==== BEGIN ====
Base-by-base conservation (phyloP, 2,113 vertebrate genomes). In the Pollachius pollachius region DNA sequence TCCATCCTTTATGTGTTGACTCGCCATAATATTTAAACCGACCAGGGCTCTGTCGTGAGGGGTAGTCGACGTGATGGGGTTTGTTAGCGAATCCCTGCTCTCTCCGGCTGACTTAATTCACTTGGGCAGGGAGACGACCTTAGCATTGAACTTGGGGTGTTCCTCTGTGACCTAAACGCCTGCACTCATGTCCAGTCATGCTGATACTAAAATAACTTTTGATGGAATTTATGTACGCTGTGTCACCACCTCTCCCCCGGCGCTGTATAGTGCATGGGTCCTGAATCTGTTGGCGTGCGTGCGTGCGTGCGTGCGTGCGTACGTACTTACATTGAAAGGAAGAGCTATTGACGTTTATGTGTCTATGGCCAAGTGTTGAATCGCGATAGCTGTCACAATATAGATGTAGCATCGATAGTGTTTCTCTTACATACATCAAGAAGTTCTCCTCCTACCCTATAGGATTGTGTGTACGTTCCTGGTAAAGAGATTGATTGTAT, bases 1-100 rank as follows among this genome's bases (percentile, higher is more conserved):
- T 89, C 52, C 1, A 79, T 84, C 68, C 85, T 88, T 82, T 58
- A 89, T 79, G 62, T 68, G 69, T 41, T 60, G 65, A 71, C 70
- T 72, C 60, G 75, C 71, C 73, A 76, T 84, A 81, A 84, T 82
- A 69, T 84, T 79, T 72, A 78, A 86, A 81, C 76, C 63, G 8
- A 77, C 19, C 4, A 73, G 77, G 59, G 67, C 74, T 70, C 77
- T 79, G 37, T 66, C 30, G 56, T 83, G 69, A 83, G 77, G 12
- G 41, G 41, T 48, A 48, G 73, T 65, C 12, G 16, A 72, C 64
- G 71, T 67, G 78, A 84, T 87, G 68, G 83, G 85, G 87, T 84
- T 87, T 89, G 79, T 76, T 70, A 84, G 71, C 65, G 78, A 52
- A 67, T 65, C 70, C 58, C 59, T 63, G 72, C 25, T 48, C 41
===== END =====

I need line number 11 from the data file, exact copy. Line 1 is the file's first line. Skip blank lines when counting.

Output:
- A 67, T 65, C 70, C 58, C 59, T 63, G 72, C 25, T 48, C 41